Sustaining our Traditions and Culture
Sustaining our Traditions and Culture
Tulalip Natural Resources Department image of near Tulalip estuary and uplands with urban development encroachment
Whale
Sustaining our Traditions and Culture
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Stock Assessment

The purpose of the Tulalip Stock Assessment Laboratory (TSAL) is to collect and analyze stock assessment samples and data from juvenile and adult salmon and steelhead from regional fisheries, hatcheries, streams, and their habitats, in order to responsibly co-manage natural resources under the tribe’s jurisdiction as mandated under existing treaties, court orders, and terms and conditions of permits and management plans.

Because today’s hatchery operators must monitor hatchery fish after release and their potential for genetic and ecological interactions with juvenile and adult wild fish, a number of different types of marks and tags are given to the Tribe’s hatchery fish before juvenile fish are released. First, all (100%) of the Chinook, coho, and chum salmon raised by the Tribe are uniquely marked by hatchery of origin and brood year when they are tiny eggs by changing the water temperature in particular sequence that can be identified later in set patterns in their “otoliths”, which are sometimes called earbones. Otoliths are stones that form daily rings inside the fish’s head, resembling the annual growth rings in trees. Temperature changes form marks on the otolith rings similar to bar codes that can later be read in our lab. Small rubbery adipose fins near the tail are removed from approximately 2 million salmon originating from the Tulalip hatchery annually. An additional 250,000 of the tribe's juvenile Chinook and Coho hatchery production are marked with small metal "coded-wire" tags inserted into the snouts before they are released. These tags can be identified later using metal detectors.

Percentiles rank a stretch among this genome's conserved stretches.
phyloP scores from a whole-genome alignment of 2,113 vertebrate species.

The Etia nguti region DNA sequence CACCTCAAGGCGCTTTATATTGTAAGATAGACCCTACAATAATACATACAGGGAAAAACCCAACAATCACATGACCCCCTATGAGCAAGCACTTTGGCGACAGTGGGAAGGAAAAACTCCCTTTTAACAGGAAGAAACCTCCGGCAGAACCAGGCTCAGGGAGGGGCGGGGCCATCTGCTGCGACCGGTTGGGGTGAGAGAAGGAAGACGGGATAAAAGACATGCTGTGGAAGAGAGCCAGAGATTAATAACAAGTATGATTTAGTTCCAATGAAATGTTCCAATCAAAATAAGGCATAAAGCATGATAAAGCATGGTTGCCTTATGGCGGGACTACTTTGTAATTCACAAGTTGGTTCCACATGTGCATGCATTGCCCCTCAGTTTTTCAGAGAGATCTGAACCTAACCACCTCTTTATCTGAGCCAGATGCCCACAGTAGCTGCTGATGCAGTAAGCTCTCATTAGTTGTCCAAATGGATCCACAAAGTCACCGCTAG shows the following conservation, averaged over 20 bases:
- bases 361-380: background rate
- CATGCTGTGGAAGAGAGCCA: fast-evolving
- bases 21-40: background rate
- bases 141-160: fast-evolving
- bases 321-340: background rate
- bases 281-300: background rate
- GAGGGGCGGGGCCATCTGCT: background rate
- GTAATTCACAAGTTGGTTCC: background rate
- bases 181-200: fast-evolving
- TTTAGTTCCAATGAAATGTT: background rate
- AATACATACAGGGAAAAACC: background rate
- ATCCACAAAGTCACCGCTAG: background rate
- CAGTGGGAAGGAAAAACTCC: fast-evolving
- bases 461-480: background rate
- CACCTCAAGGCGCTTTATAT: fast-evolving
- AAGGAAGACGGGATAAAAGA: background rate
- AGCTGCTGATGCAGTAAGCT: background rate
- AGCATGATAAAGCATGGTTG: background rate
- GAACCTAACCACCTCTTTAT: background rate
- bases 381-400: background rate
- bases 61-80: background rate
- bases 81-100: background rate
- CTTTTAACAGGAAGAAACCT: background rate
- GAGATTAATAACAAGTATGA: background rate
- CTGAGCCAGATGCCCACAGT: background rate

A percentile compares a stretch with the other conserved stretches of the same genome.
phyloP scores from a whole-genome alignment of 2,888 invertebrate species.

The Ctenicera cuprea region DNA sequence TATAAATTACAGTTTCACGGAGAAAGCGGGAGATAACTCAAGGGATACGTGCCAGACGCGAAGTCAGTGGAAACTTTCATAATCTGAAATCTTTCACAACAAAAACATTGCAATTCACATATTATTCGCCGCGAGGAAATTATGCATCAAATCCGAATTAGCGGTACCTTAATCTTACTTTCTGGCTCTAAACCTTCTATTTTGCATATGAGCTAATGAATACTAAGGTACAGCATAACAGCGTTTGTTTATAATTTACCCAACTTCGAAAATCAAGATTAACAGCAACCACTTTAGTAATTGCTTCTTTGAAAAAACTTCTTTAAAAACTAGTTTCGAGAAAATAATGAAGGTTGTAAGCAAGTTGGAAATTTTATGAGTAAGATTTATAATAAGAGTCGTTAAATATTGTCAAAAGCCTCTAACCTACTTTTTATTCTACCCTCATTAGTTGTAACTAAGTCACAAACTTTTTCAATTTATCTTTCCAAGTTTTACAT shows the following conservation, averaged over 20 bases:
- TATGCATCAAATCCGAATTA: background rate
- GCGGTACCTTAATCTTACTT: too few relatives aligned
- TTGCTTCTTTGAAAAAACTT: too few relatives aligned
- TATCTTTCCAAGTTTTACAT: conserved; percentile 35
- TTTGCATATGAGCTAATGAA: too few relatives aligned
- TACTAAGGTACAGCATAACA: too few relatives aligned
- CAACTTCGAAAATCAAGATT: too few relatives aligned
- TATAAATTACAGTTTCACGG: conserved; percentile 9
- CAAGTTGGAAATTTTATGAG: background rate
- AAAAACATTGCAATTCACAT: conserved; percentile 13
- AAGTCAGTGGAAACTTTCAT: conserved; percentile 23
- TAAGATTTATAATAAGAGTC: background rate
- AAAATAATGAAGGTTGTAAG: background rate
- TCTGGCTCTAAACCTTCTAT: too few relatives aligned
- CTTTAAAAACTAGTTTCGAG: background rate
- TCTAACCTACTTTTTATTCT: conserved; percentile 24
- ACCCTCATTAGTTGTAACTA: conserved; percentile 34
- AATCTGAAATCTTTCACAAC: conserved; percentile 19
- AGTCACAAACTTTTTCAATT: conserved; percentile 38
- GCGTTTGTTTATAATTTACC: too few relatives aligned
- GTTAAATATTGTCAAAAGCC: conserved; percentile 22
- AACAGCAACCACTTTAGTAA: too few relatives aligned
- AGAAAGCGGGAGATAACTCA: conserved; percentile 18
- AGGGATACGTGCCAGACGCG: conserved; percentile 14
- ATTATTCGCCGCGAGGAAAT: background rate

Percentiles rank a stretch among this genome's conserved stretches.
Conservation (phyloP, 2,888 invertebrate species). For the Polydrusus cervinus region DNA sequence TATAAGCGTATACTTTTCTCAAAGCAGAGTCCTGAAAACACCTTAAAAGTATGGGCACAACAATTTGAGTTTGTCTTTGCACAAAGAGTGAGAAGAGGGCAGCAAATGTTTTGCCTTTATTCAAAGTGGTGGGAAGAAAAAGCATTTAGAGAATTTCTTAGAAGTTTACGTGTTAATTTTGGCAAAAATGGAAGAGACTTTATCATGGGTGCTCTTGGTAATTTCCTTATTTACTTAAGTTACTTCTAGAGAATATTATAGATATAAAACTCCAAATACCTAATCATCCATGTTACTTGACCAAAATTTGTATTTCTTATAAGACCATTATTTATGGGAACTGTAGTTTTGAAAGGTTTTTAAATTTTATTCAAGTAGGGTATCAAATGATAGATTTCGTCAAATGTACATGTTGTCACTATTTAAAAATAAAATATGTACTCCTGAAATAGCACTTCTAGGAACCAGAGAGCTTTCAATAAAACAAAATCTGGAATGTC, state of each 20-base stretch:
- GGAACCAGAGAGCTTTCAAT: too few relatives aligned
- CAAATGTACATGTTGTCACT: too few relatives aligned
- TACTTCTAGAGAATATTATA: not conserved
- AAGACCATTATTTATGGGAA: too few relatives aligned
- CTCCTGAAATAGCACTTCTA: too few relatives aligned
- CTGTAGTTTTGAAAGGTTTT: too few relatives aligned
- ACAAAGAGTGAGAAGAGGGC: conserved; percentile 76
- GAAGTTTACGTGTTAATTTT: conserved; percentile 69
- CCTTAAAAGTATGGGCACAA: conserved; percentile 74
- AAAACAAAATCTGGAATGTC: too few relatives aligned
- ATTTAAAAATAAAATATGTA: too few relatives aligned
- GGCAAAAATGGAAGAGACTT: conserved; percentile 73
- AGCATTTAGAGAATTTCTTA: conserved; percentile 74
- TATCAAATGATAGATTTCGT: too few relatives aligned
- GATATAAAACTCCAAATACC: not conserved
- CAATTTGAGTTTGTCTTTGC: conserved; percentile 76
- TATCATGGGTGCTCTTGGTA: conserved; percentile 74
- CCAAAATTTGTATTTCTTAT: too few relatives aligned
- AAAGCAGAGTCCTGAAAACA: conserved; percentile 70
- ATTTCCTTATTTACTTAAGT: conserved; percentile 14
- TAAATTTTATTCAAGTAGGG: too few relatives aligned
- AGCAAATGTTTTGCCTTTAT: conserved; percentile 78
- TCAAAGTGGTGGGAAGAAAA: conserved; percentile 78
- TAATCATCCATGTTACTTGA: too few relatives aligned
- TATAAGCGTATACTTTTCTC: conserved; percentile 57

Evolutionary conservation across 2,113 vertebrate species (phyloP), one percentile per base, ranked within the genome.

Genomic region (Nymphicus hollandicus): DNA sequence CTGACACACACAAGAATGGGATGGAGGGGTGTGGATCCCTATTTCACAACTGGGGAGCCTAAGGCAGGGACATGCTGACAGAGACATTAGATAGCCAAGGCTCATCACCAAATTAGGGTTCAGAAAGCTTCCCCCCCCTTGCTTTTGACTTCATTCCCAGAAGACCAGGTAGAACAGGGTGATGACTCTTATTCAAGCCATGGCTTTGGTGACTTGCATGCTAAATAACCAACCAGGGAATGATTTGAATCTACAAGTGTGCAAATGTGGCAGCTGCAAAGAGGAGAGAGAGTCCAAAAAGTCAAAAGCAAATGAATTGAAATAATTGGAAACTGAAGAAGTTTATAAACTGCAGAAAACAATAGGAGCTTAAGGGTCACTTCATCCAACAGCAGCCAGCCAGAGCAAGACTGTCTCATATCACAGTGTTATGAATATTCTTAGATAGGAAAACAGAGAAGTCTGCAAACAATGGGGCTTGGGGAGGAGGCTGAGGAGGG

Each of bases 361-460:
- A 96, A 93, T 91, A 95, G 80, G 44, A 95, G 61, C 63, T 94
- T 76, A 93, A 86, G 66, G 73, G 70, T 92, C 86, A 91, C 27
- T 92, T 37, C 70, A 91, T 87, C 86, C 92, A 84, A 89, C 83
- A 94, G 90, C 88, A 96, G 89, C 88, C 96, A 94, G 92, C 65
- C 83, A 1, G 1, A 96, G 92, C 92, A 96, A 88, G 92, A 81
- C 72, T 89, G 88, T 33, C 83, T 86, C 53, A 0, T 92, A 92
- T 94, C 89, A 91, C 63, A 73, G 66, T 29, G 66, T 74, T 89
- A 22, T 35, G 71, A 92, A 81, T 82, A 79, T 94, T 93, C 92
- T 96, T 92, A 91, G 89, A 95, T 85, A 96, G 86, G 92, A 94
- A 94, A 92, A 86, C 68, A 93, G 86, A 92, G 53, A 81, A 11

After release, the Tribe conducts an extensive sampling program to recover thousands of these marks, tags and tissue samples from juveniles in regional streams, estuaries, and the marine areas of Puget Sound and later, when they return as adults, from regional fisheries, hatcheries, and rivers. The fin clips help to identify them as hatchery fish while they are still alive in fisheries so that the clipped hatchery fish can be kept in mark selective fisheries, while the unclipped wild fish can be released. The coded-wire tags, along with the otoliths, are sampled at the docks to estimate the stock composition in the fisheries, which enables the tribe to continue to demonstrate that their fisheries in Tulalip Bay are principally targeting the hatchery production with very little impact on wild stocks. A combination of otoliths, tags, and clips recovered from the adult spawners in regional rivers and hatcheries demonstrates the contribution of Tulalip Hatchery fish that stray to other hatcheries or to local spawning grounds such as the Snohomish basin. Scales are collected to identify the ages of wild and hatchery fish as well as to determine how long they lived in rivers and in the ocean, while other tissue samples are collected to identify their genetic composition to determine what populations the wild fish are from or to estimate gene flow between wild and hatchery fish.

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